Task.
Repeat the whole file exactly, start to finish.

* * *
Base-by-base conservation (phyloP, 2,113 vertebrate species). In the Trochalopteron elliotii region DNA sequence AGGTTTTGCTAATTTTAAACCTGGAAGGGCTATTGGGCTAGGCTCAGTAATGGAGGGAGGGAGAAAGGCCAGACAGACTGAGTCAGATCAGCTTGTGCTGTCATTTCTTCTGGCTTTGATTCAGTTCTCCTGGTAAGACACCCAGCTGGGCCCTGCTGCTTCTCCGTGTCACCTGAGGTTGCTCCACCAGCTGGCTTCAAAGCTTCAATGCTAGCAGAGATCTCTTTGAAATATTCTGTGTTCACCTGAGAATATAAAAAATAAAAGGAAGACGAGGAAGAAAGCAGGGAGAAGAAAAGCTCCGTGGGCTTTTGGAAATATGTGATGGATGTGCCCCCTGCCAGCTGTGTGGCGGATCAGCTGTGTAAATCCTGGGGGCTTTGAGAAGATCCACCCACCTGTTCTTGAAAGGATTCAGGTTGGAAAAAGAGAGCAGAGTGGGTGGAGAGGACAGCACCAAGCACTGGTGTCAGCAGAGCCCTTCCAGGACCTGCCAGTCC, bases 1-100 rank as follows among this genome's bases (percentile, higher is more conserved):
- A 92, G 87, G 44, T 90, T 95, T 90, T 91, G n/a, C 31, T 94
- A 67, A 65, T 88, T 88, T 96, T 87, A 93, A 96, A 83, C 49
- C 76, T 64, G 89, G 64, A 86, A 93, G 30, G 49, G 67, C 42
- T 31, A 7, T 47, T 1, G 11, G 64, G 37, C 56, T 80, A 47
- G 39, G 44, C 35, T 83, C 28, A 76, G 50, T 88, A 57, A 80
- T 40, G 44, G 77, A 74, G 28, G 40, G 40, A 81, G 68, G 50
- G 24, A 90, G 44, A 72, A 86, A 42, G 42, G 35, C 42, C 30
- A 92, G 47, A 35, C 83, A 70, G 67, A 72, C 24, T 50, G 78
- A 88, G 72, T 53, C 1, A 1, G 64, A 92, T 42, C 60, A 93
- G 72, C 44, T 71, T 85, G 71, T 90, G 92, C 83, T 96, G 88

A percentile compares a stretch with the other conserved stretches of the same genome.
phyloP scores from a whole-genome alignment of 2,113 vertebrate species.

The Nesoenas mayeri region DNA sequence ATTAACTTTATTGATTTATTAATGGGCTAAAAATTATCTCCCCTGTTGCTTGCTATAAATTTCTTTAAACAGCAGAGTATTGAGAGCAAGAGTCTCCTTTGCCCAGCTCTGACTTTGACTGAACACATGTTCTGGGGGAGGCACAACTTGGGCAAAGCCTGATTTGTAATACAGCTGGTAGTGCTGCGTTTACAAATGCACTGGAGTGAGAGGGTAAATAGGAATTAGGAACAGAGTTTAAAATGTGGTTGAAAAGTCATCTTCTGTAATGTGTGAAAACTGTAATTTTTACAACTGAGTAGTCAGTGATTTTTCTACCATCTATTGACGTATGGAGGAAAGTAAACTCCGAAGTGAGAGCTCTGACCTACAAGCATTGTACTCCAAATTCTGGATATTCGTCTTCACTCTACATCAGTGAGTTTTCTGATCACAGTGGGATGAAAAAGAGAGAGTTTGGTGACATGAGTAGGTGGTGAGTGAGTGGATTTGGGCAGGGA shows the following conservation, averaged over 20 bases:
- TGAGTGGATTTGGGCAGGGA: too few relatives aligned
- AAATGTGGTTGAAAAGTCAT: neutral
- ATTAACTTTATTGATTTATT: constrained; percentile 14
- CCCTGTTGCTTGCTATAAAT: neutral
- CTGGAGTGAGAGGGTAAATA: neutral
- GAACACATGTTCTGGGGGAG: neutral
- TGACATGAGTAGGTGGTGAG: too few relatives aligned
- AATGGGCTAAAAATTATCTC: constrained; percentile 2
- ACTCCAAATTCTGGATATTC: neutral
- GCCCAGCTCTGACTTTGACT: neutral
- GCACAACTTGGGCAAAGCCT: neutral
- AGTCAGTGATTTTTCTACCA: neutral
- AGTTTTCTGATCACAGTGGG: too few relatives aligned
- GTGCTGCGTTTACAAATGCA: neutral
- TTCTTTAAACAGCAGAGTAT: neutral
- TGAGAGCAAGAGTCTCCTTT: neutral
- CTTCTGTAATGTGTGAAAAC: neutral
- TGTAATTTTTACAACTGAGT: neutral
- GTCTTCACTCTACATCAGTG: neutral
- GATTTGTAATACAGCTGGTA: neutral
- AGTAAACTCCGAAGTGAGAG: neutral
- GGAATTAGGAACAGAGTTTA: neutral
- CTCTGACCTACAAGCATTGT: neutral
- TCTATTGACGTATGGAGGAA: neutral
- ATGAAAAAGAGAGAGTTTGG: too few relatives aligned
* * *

Base-by-base conservation (phyloP, 2,113 vertebrate species). In the Trochalopteron elliotii region DNA sequence AGGTTTTGCTAATTTTAAACCTGGAAGGGCTATTGGGCTAGGCTCAGTAATGGAGGGAGGGAGAAAGGCCAGACAGACTGAGTCAGATCAGCTTGTGCTGTCATTTCTTCTGGCTTTGATTCAGTTCTCCTGGTAAGACACCCAGCTGGGCCCTGCTGCTTCTCCGTGTCACCTGAGGTTGCTCCACCAGCTGGCTTCAAAGCTTCAATGCTAGCAGAGATCTCTTTGAAATATTCTGTGTTCACCTGAGAATATAAAAAATAAAAGGAAGACGAGGAAGAAAGCAGGGAGAAGAAAAGCTCCGTGGGCTTTTGGAAATATGTGATGGATGTGCCCCCTGCCAGCTGTGTGGCGGATCAGCTGTGTAAATCCTGGGGGCTTTGAGAAGATCCACCCACCTGTTCTTGAAAGGATTCAGGTTGGAAAAAGAGAGCAGAGTGGGTGGAGAGGACAGCACCAAGCACTGGTGTCAGCAGAGCCCTTCCAGGACCTGCCAGTCC, bases 1-100 rank as follows among this genome's bases (percentile, higher is more conserved):
- A 92, G 87, G 44, T 90, T 95, T 90, T 91, G n/a, C 31, T 94
- A 67, A 65, T 88, T 88, T 96, T 87, A 93, A 96, A 83, C 49
- C 76, T 64, G 89, G 64, A 86, A 93, G 30, G 49, G 67, C 42
- T 31, A 7, T 47, T 1, G 11, G 64, G 37, C 56, T 80, A 47
- G 39, G 44, C 35, T 83, C 28, A 76, G 50, T 88, A 57, A 80
- T 40, G 44, G 77, A 74, G 28, G 40, G 40, A 81, G 68, G 50
- G 24, A 90, G 44, A 72, A 86, A 42, G 42, G 35, C 42, C 30
- A 92, G 47, A 35, C 83, A 70, G 67, A 72, C 24, T 50, G 78
- A 88, G 72, T 53, C 1, A 1, G 64, A 92, T 42, C 60, A 93
- G 72, C 44, T 71, T 85, G 71, T 90, G 92, C 83, T 96, G 88

A percentile compares a stretch with the other conserved stretches of the same genome.
phyloP scores from a whole-genome alignment of 2,113 vertebrate species.

The Nesoenas mayeri region DNA sequence ATTAACTTTATTGATTTATTAATGGGCTAAAAATTATCTCCCCTGTTGCTTGCTATAAATTTCTTTAAACAGCAGAGTATTGAGAGCAAGAGTCTCCTTTGCCCAGCTCTGACTTTGACTGAACACATGTTCTGGGGGAGGCACAACTTGGGCAAAGCCTGATTTGTAATACAGCTGGTAGTGCTGCGTTTACAAATGCACTGGAGTGAGAGGGTAAATAGGAATTAGGAACAGAGTTTAAAATGTGGTTGAAAAGTCATCTTCTGTAATGTGTGAAAACTGTAATTTTTACAACTGAGTAGTCAGTGATTTTTCTACCATCTATTGACGTATGGAGGAAAGTAAACTCCGAAGTGAGAGCTCTGACCTACAAGCATTGTACTCCAAATTCTGGATATTCGTCTTCACTCTACATCAGTGAGTTTTCTGATCACAGTGGGATGAAAAAGAGAGAGTTTGGTGACATGAGTAGGTGGTGAGTGAGTGGATTTGGGCAGGGA shows the following conservation, averaged over 20 bases:
- TGAGTGGATTTGGGCAGGGA: too few relatives aligned
- AAATGTGGTTGAAAAGTCAT: neutral
- ATTAACTTTATTGATTTATT: constrained; percentile 14
- CCCTGTTGCTTGCTATAAAT: neutral
- CTGGAGTGAGAGGGTAAATA: neutral
- GAACACATGTTCTGGGGGAG: neutral
- TGACATGAGTAGGTGGTGAG: too few relatives aligned
- AATGGGCTAAAAATTATCTC: constrained; percentile 2
- ACTCCAAATTCTGGATATTC: neutral
- GCCCAGCTCTGACTTTGACT: neutral
- GCACAACTTGGGCAAAGCCT: neutral
- AGTCAGTGATTTTTCTACCA: neutral
- AGTTTTCTGATCACAGTGGG: too few relatives aligned
- GTGCTGCGTTTACAAATGCA: neutral
- TTCTTTAAACAGCAGAGTAT: neutral
- TGAGAGCAAGAGTCTCCTTT: neutral
- CTTCTGTAATGTGTGAAAAC: neutral
- TGTAATTTTTACAACTGAGT: neutral
- GTCTTCACTCTACATCAGTG: neutral
- GATTTGTAATACAGCTGGTA: neutral
- AGTAAACTCCGAAGTGAGAG: neutral
- GGAATTAGGAACAGAGTTTA: neutral
- CTCTGACCTACAAGCATTGT: neutral
- TCTATTGACGTATGGAGGAA: neutral
- ATGAAAAAGAGAGAGTTTGG: too few relatives aligned